Time to look forward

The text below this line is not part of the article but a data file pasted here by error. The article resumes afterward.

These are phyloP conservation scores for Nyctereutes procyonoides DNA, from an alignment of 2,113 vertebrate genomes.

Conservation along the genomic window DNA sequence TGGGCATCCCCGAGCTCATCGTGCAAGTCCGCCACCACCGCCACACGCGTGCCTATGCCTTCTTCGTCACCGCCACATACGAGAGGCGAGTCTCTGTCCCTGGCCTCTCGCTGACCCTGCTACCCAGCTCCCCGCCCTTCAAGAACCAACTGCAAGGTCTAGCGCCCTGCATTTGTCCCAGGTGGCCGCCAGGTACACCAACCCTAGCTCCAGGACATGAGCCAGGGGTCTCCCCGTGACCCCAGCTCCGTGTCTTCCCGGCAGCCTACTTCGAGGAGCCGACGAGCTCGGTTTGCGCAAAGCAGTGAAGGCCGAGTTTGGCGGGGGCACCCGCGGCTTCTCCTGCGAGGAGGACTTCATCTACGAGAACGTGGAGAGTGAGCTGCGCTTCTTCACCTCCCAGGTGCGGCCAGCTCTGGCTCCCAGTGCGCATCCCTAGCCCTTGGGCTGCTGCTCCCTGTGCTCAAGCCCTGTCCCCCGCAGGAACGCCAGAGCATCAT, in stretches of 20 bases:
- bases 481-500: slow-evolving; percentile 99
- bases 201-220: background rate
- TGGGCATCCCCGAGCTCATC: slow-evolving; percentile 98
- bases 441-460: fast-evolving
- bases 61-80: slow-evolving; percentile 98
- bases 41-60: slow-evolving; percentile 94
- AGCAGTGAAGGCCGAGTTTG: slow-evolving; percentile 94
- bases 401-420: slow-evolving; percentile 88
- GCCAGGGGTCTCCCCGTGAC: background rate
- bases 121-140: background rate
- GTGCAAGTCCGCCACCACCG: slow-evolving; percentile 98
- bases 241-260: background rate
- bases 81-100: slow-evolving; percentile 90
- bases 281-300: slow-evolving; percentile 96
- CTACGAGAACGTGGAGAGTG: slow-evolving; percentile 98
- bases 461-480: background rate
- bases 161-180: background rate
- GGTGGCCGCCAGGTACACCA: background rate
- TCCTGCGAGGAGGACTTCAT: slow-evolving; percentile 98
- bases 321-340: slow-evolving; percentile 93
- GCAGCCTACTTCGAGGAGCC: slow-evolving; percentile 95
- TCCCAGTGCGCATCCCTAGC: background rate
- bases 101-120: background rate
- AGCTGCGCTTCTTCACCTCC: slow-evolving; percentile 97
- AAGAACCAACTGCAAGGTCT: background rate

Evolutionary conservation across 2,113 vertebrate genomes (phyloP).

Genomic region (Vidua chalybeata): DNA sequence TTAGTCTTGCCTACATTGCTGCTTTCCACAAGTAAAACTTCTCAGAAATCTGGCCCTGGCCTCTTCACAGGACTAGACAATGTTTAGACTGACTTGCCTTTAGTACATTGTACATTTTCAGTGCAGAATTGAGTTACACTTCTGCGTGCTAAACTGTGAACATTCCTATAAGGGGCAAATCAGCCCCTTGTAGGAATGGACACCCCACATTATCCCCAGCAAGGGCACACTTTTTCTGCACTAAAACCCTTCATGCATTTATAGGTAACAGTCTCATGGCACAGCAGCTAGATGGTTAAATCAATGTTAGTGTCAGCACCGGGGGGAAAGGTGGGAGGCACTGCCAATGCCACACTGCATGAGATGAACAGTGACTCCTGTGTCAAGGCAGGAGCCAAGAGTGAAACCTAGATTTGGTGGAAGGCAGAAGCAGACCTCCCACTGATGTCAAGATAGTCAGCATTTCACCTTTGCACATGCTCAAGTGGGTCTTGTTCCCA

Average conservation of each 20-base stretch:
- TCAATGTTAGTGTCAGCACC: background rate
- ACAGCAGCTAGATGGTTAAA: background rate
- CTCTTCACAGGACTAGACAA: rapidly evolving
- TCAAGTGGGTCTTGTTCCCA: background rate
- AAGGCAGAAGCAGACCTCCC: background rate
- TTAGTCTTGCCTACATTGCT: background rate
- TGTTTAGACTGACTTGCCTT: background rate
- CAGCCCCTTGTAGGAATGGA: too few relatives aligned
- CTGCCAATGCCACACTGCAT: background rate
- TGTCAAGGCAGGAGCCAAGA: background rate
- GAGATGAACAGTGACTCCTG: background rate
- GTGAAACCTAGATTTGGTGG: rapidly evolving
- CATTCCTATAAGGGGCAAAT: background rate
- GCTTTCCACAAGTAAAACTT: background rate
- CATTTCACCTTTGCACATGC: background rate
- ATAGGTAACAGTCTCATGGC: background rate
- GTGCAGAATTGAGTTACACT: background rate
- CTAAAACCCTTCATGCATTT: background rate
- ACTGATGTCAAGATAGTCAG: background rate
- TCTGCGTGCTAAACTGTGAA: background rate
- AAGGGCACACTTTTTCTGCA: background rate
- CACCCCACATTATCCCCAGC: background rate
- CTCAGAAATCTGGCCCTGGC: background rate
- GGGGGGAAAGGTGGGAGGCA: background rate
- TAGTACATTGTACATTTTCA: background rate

Remove the heavy clouds of depression clinging over the Stadium of Light and try to locate flecks of blue sky. It is not an easy task, but let us try in any case. If we looked only at the second half of Saturday evening’s 2-1 defeat against Spurs, ignoring the short spells of bright play, we would not get very far. But it is possible to persevere. The season is still only 15 games in. Although the gap between Sunderland and a position of safety is now six points, there are still 69 to play for between now and May; 33 of those will be at stake in the matches against the eight teams immediately above. All six clubs that were expected, when the season started, to occupy top-six places at its end have been and gone to Sunderland. It was a cruel opening run of home games but that run is over. What it means, first of all, is that life ought to become easier at the Stadium of Light. If Sunderland cannot beat the likes of Norwich City, Aston Villa and Stoke City -- three of the next four visiting teams -- and at least draw against the other one, Southampton, they do not deserve salvation. Equally, the next sequence of away games -- West Ham, Everton, Cardiff and Fulham -- includes only one, at Goodison, from which only a supreme optimist would find reason to expect any return. That six-point deficit could, in other words, be whittled away between now and the end of January. Now back to the real world and those real clouds. Other Premier League managers or coaches watching the defeat to Spurs will have taken heart from the ease with which Sunderland can be made to flap and fumble at set pieces. They will have witnessed the feeble defending of Tottenham's equaliser, when Paulinho found space that should not have been his after Lewis Holtby’s free kick was headed into the goalmouth without serious challenge for the ball. They will also have noted that the unfortunate own goal by John O'Shea was not the only unfortunate own goal Sunderland have conceded at key recent moments this season. That tendency to flap has cost poor Gus Poyet dearly in his short time as head coach of the club. Not many of the teams still to visit Wearside this season have the ability to dominate proceedings as effortlessly and comprehensively as Spurs did for very nearly 20 minutes after O'Shea's inadvertent flick past Vito Mannone. It is true that Sunderland were later to suffer yet another rotten refereeing howler: Lee Mason's failure to spot or properly judge the clear use of an arm by Sandro in the penalty box. A group of Spurs supporters with whom I watched the game agreed that it was unquestionably a penalty. Who knows what might have happened in a 15-minute finale starting at 2-2, with the crowd buzzing? There's a huge "but." By the time of Sandro's great escape, Spurs should have been 5-1 up. A wonderful block by Brown, two crucial interventions by Brown and Adam Johnson and the foot of one of Mannone's posts had stood between the visitors and a commanding lead. And Jermain Defoe hit the post for a second time after the Sandro incident. Sunderland did recover from that period of Spurs dominance but could not complain about the outcome. The first half had been so much better, with Steven Fletcher and Jack Colback both screwing shots wide with only the shaky Hugo Lloris to beat. But once Paulinho had cancelled out Johnson's well-taken opener, after a weak Lloris punch put the ball at his feet, the writing was on the wall. Poyet wanted to sound upbeat afterwards, but it was clear he was troubled by what he had seen. His customary email to supporters took an awfully long time coming; when it did, such phrases as "very disappointing" (the second half), "things happen" and "at the moment it’s very difficult for the players" told a sorry tale. There was even a trace of desperation in his assertion that "nobody can say that we are not trying." No one expected Sunderland to beat Spurs 6-0. It is unrealistic to expect Poyet to get his team to respond to another home defeat as well as Andre Villas-Boas' squad seems to have done to that massacre at Man City. But my hopeful calculations about how survival might yet be secured will come to nothing if all that effort Poyet talks about is not quickly translated into winning performances.